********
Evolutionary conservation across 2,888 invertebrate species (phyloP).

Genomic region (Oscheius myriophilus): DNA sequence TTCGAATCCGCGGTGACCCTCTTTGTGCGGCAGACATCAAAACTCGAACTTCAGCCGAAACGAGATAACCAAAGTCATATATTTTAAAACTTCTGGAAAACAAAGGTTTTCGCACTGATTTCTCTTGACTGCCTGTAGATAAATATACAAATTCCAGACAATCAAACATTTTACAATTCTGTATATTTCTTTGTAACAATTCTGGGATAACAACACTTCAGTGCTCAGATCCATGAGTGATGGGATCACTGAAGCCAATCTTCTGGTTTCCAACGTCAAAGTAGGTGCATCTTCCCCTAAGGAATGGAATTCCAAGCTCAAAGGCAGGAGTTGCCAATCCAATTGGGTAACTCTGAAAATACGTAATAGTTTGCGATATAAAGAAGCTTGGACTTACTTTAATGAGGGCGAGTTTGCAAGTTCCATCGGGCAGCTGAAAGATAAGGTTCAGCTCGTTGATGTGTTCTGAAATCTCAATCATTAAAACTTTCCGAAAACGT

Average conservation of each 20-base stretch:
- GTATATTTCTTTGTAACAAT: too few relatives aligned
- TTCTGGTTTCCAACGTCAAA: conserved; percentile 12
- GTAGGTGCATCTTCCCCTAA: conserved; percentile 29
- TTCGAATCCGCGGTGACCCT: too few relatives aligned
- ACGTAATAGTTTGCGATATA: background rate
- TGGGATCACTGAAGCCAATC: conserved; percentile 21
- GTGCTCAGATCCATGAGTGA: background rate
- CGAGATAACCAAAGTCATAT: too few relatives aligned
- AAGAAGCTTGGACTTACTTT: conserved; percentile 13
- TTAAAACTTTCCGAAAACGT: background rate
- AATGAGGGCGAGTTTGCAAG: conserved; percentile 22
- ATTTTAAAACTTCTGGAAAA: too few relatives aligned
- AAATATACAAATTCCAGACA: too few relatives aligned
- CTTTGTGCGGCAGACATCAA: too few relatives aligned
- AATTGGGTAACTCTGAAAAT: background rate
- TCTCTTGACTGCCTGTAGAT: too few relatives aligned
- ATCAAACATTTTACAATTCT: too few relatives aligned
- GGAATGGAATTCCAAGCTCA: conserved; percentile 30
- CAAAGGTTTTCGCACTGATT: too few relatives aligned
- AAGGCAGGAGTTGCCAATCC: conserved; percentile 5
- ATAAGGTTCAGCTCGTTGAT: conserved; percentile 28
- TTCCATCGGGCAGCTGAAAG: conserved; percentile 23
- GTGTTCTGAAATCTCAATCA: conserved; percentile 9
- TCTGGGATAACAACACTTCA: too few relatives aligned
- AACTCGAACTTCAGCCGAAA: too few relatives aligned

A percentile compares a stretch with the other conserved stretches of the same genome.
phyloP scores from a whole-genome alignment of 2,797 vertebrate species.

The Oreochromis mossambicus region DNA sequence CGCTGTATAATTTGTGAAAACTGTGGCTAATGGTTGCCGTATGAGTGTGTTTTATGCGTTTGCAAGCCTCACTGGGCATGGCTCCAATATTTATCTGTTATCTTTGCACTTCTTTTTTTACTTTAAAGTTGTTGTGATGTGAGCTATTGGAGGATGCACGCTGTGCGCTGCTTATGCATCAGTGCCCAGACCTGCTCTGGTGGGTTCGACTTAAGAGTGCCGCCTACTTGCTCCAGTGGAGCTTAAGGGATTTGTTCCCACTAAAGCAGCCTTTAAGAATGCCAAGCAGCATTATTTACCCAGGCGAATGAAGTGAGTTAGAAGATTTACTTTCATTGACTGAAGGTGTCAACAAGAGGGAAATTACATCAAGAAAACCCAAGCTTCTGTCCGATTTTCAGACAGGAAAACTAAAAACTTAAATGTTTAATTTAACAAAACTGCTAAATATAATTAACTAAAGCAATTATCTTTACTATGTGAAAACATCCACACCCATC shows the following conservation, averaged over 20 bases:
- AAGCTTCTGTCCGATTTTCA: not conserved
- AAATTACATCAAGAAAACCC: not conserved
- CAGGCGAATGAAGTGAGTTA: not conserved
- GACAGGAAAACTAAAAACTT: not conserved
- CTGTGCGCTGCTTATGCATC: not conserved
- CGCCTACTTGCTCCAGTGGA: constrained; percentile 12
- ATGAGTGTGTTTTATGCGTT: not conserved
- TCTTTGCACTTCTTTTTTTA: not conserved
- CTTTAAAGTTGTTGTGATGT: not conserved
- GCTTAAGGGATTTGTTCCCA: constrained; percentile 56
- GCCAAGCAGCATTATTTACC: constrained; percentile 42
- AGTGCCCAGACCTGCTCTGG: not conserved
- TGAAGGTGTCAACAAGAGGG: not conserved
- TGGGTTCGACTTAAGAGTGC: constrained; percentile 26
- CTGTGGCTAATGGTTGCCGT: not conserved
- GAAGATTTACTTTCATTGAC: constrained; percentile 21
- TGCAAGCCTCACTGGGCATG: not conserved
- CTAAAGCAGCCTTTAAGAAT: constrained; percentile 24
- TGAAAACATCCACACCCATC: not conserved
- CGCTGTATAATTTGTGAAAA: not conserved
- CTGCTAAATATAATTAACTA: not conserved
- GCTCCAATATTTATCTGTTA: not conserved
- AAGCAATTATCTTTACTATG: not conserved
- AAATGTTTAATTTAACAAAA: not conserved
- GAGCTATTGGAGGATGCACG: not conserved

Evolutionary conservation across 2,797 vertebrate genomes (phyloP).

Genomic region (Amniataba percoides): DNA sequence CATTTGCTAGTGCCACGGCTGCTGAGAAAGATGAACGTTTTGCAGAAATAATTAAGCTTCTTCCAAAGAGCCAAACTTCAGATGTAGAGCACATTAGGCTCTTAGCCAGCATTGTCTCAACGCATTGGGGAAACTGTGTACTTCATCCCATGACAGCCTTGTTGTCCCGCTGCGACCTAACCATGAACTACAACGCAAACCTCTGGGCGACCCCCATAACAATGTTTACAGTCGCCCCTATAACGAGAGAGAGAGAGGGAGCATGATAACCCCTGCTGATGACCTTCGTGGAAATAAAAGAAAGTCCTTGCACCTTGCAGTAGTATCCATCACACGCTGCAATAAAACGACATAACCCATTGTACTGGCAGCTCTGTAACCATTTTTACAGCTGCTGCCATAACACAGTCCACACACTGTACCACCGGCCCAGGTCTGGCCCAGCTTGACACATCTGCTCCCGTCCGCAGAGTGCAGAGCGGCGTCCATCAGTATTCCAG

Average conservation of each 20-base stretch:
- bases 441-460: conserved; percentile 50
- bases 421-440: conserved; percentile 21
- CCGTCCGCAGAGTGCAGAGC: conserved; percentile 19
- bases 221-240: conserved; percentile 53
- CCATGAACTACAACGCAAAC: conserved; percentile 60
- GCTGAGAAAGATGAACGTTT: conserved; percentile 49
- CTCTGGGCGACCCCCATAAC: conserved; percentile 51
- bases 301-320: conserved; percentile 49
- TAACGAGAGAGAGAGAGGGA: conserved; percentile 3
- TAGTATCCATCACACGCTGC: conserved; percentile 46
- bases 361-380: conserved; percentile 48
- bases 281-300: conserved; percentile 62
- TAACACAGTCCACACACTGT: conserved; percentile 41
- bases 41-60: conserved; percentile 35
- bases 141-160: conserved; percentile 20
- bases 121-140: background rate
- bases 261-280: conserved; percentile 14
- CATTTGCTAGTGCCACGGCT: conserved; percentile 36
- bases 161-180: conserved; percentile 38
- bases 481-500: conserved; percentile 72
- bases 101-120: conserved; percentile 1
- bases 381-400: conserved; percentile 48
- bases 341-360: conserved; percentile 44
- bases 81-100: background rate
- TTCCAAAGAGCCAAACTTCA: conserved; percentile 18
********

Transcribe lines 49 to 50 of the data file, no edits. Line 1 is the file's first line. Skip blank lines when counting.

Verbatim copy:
- CTAAAGCAGCCTTTAAGAAT: constrained; percentile 24
- TGAAAACATCCACACCCATC: not conserved